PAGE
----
Blockchain developer Soramitsu is involved in a new project to enable payments between Cambodia, other Southeast Asian countries and Japan. It was the developer behind Cambodia’s Project Bakong which created a quasi central bank digital currency (CBDC). The new Mutsumi project, which translates as friendly relations, will use Bakong and stablecoins to support Japanese SMEs in selling goods and digital services to Southeast Asian customers through e-commerce.
Digital transformation company VIVIT will run the joint venture project with Tama University also involved. It will effectively create a “Bakong Economic Zone” using the technology used in Cambodia to enable Japanese SMEs to reach the large offshore market, aiming to launch in late 2024.
Cambodia’s Bakong already has cross border payments using QR codes with Malaysia, Thailand and Vietnam. Additional jurisdictions being worked on include India, China and Laos. Bakong is effectively at the center of a hub. So rather than trying to link all these countries one to one to Japan, the idea is to link Japan to Cambodia’s Bakong using a Japanese stablecoin via an FX coin exchange. Hence Bakong becomes the intermediate hub for these payments to Japan.
The advantages of using stablecoins and CBDC is the low cost and the fact that Bakong will soon connect to seven jurisdictions. Because Cambodia is a dollarized country, it makes foreign exchange a little easier.
It also reaches users who are unbanked enabling them to make cross border payments. However, we wondered how many unbanked people will be able to afford to buy goods or digital content from Japan. Although they might want to receive remittances from relatives working in Japan. Nonetheless with the size of the targeted audience representing more than a third of the world, only a small proportion of the audience needs to transact to make it worthwhile.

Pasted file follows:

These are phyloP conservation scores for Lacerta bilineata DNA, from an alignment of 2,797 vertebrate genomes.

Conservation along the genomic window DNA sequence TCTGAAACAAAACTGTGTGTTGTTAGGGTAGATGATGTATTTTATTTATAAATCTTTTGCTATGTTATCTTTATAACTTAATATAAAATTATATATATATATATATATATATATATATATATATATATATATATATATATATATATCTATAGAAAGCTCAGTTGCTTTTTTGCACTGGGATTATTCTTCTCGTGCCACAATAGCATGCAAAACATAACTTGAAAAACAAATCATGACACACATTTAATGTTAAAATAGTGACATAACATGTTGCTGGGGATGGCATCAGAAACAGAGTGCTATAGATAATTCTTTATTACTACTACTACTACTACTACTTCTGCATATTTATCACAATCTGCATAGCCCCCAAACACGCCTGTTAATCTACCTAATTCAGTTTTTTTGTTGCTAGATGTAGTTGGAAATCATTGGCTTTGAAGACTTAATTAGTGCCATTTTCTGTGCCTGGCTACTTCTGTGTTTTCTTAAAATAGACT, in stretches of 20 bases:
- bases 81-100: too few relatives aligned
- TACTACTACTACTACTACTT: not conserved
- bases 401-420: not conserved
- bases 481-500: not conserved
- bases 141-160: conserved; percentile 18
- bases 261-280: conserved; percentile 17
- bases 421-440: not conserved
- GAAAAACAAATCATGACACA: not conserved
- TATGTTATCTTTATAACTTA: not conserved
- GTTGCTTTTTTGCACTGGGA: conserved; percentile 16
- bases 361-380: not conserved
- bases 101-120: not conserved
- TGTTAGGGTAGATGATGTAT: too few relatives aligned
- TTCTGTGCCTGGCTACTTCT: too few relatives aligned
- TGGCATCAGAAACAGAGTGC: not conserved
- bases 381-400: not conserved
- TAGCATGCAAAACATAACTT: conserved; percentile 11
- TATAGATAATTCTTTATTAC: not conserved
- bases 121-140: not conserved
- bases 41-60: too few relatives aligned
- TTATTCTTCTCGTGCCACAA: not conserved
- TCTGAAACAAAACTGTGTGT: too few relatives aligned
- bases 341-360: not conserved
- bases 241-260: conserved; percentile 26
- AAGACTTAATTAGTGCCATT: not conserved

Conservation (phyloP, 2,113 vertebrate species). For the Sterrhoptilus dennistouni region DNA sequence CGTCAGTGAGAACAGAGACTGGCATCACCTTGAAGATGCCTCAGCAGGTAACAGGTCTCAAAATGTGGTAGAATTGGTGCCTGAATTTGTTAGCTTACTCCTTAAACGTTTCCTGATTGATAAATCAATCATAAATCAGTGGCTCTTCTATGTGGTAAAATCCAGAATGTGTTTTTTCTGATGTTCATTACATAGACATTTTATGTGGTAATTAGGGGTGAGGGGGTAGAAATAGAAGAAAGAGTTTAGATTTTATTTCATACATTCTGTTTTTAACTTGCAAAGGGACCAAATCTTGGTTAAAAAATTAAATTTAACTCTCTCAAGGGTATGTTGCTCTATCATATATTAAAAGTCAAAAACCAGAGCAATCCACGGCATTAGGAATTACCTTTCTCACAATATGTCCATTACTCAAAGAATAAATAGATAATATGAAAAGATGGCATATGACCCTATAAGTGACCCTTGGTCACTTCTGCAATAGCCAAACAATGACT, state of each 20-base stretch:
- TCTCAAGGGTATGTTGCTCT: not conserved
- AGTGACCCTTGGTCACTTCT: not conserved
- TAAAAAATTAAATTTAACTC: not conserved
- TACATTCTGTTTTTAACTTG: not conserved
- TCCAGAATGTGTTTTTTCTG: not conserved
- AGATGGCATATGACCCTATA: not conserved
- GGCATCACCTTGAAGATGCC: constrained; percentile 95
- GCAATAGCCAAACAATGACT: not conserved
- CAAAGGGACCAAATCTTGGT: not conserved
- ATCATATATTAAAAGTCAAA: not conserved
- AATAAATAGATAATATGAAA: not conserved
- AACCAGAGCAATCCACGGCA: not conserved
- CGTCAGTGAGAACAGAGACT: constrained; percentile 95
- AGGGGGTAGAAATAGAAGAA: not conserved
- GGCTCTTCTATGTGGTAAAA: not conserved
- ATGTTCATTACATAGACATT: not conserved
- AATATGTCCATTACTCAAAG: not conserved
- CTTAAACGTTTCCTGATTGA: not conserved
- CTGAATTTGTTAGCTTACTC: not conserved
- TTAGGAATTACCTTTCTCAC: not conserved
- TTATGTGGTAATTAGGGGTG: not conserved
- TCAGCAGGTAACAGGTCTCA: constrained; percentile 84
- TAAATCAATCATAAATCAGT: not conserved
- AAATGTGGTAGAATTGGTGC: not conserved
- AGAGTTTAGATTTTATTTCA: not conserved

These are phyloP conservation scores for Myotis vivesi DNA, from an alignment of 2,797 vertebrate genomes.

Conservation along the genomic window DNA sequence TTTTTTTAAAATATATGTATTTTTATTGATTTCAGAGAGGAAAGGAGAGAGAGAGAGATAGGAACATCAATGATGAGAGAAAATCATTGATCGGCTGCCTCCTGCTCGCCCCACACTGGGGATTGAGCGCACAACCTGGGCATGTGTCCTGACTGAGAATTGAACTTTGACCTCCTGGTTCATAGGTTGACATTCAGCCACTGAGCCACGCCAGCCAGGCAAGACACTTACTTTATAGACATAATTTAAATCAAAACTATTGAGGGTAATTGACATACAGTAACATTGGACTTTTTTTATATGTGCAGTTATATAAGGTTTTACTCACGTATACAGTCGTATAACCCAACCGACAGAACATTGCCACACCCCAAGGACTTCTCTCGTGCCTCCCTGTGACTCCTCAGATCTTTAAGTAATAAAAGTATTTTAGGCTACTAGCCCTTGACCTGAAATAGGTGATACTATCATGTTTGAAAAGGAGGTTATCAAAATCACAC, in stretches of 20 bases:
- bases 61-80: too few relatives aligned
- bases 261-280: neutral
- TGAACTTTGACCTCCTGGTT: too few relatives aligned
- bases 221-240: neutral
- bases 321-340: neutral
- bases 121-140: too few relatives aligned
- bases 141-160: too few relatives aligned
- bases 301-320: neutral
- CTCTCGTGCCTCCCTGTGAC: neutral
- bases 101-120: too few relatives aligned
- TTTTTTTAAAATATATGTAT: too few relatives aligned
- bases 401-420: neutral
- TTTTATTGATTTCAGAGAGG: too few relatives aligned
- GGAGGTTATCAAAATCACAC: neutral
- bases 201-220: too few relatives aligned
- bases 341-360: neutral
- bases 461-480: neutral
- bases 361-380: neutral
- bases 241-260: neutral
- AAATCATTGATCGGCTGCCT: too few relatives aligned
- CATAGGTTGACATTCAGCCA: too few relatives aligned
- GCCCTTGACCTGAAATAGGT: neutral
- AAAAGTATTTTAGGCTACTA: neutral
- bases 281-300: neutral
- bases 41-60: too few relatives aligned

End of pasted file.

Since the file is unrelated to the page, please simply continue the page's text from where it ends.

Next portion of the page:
Digital currency payments good for Soramitsu clients
If you’re familiar with Soramitsu Labs it’s hard not to miss that this initiative could make several of its clients pretty happy. For example, the Japanese Ministry of Economy, Trade and Industry (METI) has partnered with Soramitsu for exploring CBDC in other jurisdictions such as Fiji. Given this promotes Japanese SMEs, METI should be happy with this.
Soramitsu is also partnering with Japan’s biggest bank MUFG for interoperability for its Progmat Coin platform that supports stablecoin issuance from multiple banks. MUFG should be delighted with this project if its stablecoins can be used.
Apart from that, several of the jurisdictions to be linked are Soramitsu clients. For example, Soramitsu is working on a CBDC proof of concept with Laos. It also previously conducted CBDC feasibility studies that included Vietnam.
The biggest challenge will be promoting the e-commerce platform to consumers in all these different countries. Because at the moment, only Cambodians use the Bakong app. The other countries use their native banking or payment apps.
If the Mutsumi project is a success it will have opened up another payment corridor for purposes beyond e-commerce.
Meanwhile, Soramitsu is not the only organization exploring cross border payments using digital currency. Thailand initiated the MBridge multi-CBDC project for cross border payments that currently includes Hong Kong, China and the UAE.